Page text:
The connection between the monitor refresh rate and the graphics card framerate (FPS) is that you can only see as many FPS as the refresh rate of your monitor. If you have a 144 Hz monitor, you can only see a maximum of 144 FPS, even if your GPU is powerful enough to produce 250 FPS. The remaining frames per second will simply be wasted, along with the electricity required to render them.
It’s called a bottleneck.
If your monitor’s refresh rate is 240 Hz and your GPU can only produce 200 FPS at max, you can see and play at 200 FPS, no problems there. In this case, the monitor is not the bottleneck. If you upgrade your GPU or turn in-game graphics quality lower and achieve 240 FPS, the bottleneck will again be the monitor, as you cannot go any higher than 240 FPS now.
I hope that clarifies most questions. But if there’s still some confusion, let me help.
Can you get 240 FPS on a 144 Hz monitor? No. In this case, the monitor will limit the maximum FPS. On the other hand, you might ask, “Can I get 60 FPS on a 100 Hz monitor?”. Depends. Can your GPU churn out 60 FPS? If yes, then you will get 60. You will get FPS up until 100 in this case, beyond which the monitor will be the bottleneck.
What happens if your refresh rate is higher than FPS?
If your refresh rate is higher than the FPS that your GPU produces then sadly, the GPU is the bottleneck. Buying a higher refresh rate monitor is cheaper than buying an expensive GPU. In this case, you’ll need to upgrade your GPU to use the higher refresh rate and get a higher FPS.
Does a monitor refresh rate limit the max FPS?
Yes. The monitor’s refresh rate limits the maximum FPS. It’s also called bottlenecking. Think of the refresh rate as the maximum cap or limit on the FPS you can see (not the FPS your GPU can produce – for all I care my 3080 can keep producing 300 FPS, but my monitor is 240 Hz, so I’ll be wasting 60 frames per second). Seeing frames and rendering frames are two different things.
Does FPS have to match Hz?
Not necessarily. In case you’re experiencing visual glitches, most probably screen tearing, then it might be a good idea to either turn VSync on or set a cap on your FPS to match the monitor’s refresh rate. Otherwise, it’s all good. Your GPU can keep producing as many frames as it can, while the monitor keeps displaying as many as it can. No need to match them both, unless you experience screen tearing. Read more about screen tearing: How to fix screen tearing?
How many FPS will a gaming monitor give?
A gaming monitor will not improve your FPS. The FPS depends on the hardware (mainly the GPU) and the in-game graphics settings and resolution.
A gaming monitor, however, will likely have a higher refresh rate. So, if your FPS was bottlenecking due to a low refresh rate of a non-gaming monitor, buying a gaming monitor with a higher refresh rate will surely increase your framerate.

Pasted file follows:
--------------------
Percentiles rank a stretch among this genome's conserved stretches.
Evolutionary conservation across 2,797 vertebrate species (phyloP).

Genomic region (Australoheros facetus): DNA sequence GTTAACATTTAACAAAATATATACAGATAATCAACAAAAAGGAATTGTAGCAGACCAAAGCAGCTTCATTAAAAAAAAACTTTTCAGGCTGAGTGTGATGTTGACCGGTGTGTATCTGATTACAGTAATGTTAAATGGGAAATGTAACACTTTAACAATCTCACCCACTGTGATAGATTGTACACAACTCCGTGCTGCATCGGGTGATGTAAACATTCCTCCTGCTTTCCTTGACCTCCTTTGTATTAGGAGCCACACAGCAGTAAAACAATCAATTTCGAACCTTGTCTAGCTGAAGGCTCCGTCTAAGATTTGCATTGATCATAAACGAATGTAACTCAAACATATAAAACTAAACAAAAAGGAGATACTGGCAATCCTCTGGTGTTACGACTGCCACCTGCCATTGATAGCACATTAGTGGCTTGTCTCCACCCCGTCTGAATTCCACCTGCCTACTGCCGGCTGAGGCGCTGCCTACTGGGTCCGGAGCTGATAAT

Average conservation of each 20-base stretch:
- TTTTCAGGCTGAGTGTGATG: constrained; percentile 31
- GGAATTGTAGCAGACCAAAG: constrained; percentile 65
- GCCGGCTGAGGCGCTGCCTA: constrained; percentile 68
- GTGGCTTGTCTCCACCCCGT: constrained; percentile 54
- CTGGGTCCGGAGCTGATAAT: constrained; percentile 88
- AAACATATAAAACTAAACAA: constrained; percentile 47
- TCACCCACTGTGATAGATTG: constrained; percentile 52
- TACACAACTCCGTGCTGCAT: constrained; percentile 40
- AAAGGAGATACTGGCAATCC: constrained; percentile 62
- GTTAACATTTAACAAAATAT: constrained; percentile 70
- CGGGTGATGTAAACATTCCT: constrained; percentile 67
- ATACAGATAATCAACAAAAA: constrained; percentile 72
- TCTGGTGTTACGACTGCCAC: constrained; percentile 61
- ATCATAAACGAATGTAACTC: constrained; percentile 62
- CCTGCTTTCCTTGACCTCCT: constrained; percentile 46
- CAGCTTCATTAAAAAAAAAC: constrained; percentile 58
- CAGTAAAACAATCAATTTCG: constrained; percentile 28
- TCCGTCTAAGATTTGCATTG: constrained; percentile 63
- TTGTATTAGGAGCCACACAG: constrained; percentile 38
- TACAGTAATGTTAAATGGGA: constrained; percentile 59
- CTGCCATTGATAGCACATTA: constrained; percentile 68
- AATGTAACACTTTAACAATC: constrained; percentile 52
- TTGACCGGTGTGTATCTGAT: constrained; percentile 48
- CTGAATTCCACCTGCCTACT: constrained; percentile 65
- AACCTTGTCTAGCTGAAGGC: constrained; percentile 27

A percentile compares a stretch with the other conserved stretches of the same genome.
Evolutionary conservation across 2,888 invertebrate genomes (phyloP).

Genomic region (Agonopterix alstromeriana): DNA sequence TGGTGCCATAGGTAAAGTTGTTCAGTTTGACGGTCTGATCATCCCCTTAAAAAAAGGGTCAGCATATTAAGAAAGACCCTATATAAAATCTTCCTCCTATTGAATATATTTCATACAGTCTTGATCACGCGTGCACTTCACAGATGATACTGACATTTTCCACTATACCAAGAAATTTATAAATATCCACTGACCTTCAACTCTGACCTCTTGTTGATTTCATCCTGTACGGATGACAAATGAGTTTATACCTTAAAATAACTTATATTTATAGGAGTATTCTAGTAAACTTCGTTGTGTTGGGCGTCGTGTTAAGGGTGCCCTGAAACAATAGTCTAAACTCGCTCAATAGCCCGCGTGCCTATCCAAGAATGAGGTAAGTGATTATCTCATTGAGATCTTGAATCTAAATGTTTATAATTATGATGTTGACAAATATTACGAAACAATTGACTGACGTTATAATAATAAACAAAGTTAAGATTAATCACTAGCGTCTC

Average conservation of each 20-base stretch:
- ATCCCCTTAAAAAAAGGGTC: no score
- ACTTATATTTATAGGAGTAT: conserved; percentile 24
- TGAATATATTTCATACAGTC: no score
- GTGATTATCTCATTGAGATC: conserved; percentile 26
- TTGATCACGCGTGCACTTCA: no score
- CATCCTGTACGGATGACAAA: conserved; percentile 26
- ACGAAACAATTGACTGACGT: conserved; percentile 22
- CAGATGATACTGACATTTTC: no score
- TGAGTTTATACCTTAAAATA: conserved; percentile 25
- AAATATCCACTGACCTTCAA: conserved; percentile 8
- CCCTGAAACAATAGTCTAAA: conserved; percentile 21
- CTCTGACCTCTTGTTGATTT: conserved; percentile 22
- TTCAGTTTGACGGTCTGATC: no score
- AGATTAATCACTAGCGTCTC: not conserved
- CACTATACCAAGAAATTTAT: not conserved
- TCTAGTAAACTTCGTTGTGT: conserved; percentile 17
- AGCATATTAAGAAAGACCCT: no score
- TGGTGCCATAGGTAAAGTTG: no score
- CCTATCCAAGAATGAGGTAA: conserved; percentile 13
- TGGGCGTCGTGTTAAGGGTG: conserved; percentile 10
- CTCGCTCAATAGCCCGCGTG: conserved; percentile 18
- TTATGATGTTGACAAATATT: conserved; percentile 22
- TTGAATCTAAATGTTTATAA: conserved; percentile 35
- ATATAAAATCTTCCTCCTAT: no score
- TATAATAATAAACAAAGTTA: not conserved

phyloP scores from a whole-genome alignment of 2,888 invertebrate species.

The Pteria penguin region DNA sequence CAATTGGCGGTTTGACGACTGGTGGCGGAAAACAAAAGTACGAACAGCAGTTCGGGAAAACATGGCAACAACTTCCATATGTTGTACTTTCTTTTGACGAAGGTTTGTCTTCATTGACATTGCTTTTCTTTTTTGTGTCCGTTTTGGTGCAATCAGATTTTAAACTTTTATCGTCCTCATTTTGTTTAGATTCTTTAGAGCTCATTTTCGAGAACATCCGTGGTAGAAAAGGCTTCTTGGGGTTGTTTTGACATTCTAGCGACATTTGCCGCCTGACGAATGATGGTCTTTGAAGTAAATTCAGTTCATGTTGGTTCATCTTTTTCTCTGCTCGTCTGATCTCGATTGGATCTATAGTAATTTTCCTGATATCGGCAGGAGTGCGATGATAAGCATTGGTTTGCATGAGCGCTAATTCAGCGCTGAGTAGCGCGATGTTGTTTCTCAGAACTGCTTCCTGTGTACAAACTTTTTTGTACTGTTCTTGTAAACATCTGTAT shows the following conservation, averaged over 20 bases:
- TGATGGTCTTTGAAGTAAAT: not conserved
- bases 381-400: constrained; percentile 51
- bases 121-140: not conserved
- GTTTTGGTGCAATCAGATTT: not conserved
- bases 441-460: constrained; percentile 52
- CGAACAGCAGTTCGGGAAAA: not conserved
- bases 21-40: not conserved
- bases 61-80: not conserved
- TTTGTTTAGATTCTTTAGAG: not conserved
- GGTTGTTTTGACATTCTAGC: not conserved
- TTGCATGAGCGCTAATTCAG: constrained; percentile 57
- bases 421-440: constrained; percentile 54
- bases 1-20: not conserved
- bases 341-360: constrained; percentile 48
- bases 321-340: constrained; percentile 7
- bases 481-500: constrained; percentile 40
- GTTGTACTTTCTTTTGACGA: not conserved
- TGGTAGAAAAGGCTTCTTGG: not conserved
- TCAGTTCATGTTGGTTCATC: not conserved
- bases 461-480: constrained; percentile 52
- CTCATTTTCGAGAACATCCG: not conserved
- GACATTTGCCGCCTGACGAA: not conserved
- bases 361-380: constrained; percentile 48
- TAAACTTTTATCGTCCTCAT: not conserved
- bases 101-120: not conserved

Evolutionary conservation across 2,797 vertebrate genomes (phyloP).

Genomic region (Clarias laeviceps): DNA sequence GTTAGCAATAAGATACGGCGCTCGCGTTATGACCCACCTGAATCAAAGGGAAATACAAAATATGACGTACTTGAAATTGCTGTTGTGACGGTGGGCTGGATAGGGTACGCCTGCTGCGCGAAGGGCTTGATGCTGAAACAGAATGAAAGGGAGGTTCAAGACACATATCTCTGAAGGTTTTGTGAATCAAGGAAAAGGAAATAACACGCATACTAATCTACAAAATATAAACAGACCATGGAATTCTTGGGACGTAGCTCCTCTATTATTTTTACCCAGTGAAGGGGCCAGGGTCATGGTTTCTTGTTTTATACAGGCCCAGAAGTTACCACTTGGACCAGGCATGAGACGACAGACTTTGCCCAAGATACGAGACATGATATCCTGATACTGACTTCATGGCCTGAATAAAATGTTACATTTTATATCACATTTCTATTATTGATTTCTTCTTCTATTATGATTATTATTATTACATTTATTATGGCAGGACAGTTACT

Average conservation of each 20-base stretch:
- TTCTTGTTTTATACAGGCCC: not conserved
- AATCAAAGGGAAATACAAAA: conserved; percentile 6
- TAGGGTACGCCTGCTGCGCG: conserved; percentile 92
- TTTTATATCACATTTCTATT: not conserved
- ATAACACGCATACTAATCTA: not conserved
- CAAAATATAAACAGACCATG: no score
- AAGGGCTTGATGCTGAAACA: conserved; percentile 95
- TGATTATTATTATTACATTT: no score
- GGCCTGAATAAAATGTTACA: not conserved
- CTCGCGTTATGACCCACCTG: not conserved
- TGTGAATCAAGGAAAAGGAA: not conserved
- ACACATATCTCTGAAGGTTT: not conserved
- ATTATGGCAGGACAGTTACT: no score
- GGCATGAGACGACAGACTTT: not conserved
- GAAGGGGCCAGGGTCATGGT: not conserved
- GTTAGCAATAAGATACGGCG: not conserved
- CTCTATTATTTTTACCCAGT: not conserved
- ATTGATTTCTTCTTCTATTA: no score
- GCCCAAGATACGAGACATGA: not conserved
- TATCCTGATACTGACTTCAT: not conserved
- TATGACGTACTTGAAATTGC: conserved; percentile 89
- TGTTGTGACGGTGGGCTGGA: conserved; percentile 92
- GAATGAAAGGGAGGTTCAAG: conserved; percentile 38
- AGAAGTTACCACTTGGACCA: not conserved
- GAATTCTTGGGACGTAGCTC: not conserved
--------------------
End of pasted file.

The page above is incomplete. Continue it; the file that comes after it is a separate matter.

Should I cap my FPS at my refresh rate?
Ideally, you should. There’s no point in wasting the GPU’s bandwidth by creating additional frames that won’t be displayed anyway. It wastes power. Over the long run, you can save a lot of power by capping your GPU’s framerate at your monitor’s refresh rate. It also reduces the likelihood of experiencing screen tearing.
Will a 144 Hz monitor increase FPS?
The monitor doesn’t impact the FPS. A 144 Hz monitor will allow you to game at a maximum of 144 FPS. FPS depends on hardware such as GPU and the quality of the in-game graphics. If your GPU cannot produce 144 Hz, then you will not be able to hit that coveted figure, no matter how expensive your 144 Hz monitor was, sadly.
Is more than 60 FPS useless for a 60 Hz monitor?
Absolutely. A large chunk of PC gamers is enjoying their favorite games at 60 FPS on a 1080p display. It remains to be the minimum and sometimes the recommended framerate for gaming. If your GPU is producing more than 60 FPS but your monitor is only 60 Hz, then you won’t be able to see the additional frames, even if your GPU keeps producing them. So yeah, more than 60 FPS is useless on a 60 Hz monitor.
What is the max FPS for a 144 Hz monitor?
144. The refresh rate of a monitor (144 Hz in this case) is the max FPS you can see regardless of how much more the GPU can create.
Will a 60 Hz monitor display 140+ FPS?
No. A 60 Hz monitor is incapable of displaying any more than 60 FPS. Forget 140+ FPS, you cannot even see 61 frames on a monitor with a 60 Hz refresh rate. Again, the GPU can keep producing even 200 FPS and it doesn’t matter. You wouldn’t be able to see the extra ones.
Do you need 120 FPS for a 120 Hz monitor?
Debatable, but pretty much yes. If you have a 120 Hz monitor then it makes sense to get your FPS as high as 120. Any lower and you’re not utilizing the refresh rate properly. Any more and you’re simply wasting the energy consumed to produce those extra frames.